Sensor Journalism: first day at The Quantified Self About Town

Arduino came into my life in a small black box via shipped mail. My roommates exclaimed in admiration as I felt the fear growing into my belly. It was the same sensation I had back in 2003 when they put a Betacam camera in my shoulder, or they sat me in a dark editing room – for the first time.

I wanted to be writer. A journalist. And I had thought that camera, and those buttons had nothing to do with me.

20150201_190130Check the  collective blog I created for all my class so we can easily follow each other

There I was 12 years later, coming out of the elevator at Tisch NYU with my arduino-box in my purse, trying to walk smoothly in between the lab atmosphere of the 4th Floor. As if I, from journalism school, knew the building.

This new elective I’m taking is called The Quantified Self About Town. All of my classmates at Studio 20 NYU are taking Data Journalism, but I decided to do something different and I registered in Arlene Ducao‘s course. She is from the MIT Media Lab and a research fellow at at the MIT International Development Initiative. We are about 20 students: half from Tisch, half from CUSP (Center for Urban Science and Progress) and… me. I think I’m the only one from Arthur L. Carter Journalism Institute NYU.

First Class
Tuesday February 03 was an introductory class and I noticed how some of my classmates took out their “black boxes” from their bags with my same lack of confidence.

The class last 3 hours. The first part of the class will be a lecture–discussion. The second half will be a hands-on-lab.

Today in this post I will talk about the lab part.

My First Day with Arduino

Sitting next to me I had Tanya Campbell, a student at Tisch who had a tool-box 3 times bigger than mine. She said she liked doing workshops with kids and my neighbor Kania Azrina (from CUSP) and I knew immediately that our first lab session was saved.

We started imitating Tanya and following her instructions.

She introduced us to The Elements Of Our Box:


Arduino_Uno_-_R3  Breadboard (such a funny name!!)

400_points_breadboardBreadboard Wires in 8 colors

wiresA light sensor (or photo-resistor). That’s the sensor  we used in our first practice!

M034796P01WL_grandeResistors (apparently, if we don’t use one of these, we could “burn” something).

Achieve that the red LED goes on when the light sensor “feels” there is less light in the room.

How do we do that?

We plug the wires in the breadboard. We connect the breadboard to the Arduino. We give instructions to Arduino via USB cable from our  Arduino software in our laptop, then the Arduino gives the instructions to the breadboard again.

It’s kind of easy.

Kind of easy, in the sense that if you follow all the instructions as if you are cooking a recipe, it should work.

My friend Nori Yoshida, a visiting journalist-student at Studio 20, explained to me later in a bar the basis of how I should think now: input and output.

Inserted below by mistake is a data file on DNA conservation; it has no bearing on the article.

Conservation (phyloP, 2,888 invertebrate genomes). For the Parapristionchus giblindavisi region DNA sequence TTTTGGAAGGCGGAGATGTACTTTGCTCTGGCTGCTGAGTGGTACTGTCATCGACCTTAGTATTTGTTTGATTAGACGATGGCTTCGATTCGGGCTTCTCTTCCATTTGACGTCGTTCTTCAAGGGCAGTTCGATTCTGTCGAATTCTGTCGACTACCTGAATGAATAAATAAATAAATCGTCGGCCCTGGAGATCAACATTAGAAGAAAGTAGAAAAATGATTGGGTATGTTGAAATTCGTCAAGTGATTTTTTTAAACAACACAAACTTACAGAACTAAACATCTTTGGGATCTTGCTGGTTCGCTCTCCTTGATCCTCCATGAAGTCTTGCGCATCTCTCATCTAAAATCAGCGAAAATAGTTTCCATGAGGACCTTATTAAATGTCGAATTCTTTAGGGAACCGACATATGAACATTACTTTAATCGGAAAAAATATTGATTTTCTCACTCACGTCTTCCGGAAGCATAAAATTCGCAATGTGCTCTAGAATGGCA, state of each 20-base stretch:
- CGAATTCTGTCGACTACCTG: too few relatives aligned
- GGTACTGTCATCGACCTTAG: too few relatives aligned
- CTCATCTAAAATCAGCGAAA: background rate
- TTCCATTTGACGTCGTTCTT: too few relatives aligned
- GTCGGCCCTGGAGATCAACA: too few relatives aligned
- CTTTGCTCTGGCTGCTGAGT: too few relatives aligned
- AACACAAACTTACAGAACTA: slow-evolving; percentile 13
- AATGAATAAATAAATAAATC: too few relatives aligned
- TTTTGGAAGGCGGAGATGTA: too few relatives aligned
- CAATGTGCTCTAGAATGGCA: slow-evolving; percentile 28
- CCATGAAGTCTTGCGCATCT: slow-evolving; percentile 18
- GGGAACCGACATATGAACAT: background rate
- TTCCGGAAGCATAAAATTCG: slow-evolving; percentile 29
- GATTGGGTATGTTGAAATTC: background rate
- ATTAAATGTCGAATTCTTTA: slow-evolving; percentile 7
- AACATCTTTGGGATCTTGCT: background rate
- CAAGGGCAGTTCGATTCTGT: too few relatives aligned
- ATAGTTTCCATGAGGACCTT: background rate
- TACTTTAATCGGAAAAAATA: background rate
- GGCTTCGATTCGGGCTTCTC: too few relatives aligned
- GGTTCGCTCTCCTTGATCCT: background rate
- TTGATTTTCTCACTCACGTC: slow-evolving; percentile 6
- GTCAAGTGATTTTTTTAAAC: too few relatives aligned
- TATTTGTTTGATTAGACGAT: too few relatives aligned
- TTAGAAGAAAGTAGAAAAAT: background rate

“Coding Arduino is simpler than HTML or CSS,” he said. “We have to think in terms of Input and Output”.

And actually that’s what we do when we send code to the Arduino. We say when Input “says” A, output does X.
So when (input), the light sensor, receives light, the LED (output) turns off.

So I tried the thing at home.
(Yes, with the admiration of my roommates).
I copied all Tanya had told me.
the opposite of what I was meant to do.

I was happy because at least I had achieved communication between the LED and the sensor. But take a look at the video:


The LED is ON all the time and it turns OFF when there is no light. WRONG!

I took a look at the code. And without really understanding what was happening, I googled another code.

I copied and pasted. ….and voilá! IT WORKED!!


Here you have the 2 codes I used. Find the difference.
Nori says maybe it is because in the first code the LED is a “const” (constant).

Proud anyway of my first successful-alone-encounter with Arduino. I kept silent on the sofa thinking of Matt’s Wait quote: “Data journalism, meet sensor journalism. You two should talk.”

Well, there we where.

And the Arduino smiled at the camera.



const int ledPin = 7; // pin that the LED is attached to
int photocell=A0;
int analogValue = 0; // value read from the pot
int brightness = 0; // PWM pin that the LED is on.

void setup() {
// initialize serial communications at 9600 bps:
// declare the led pin as an output:
pinMode(ledPin, OUTPUT);

void loop() {
analogValue = analogRead(A0); // read the pot value
brightness = analogValue /4; //divide by 4 to fit in a byte
analogWrite(ledPin, brightness); // PWM the LED with the brightness value
Serial.println(brightness); // print the brightness value back to the serial monitor

CODE THAT WORKED (so light if OFF until there is less light)

int photocellPin = A0; // the cell and 10K pulldown are connected to a0

int photocellReading; // the analog reading from the sensor divider

int LEDpin = 7; // connect Red LED to pin 11 (PWM pin)

int LEDbrightness; //

void setup(void) {

// We’ll send debugging information via the Serial monitor



void loop(void) {

photocellReading = analogRead(photocellPin);

Serial.print(“Analog reading = “);

Serial.println(photocellReading); // the raw analog reading

// LED gets brighter the darker it is at the sensor

// that means we have to -invert- the reading from 0-1023 back to 1023-0

photocellReading = 1023 – photocellReading;

//now we have to map 0-1023 to 0-255 since thats the range analogWrite uses

LEDbrightness = map(photocellReading, 0, 1023, 0, 255);

analogWrite(LEDpin, LEDbrightness);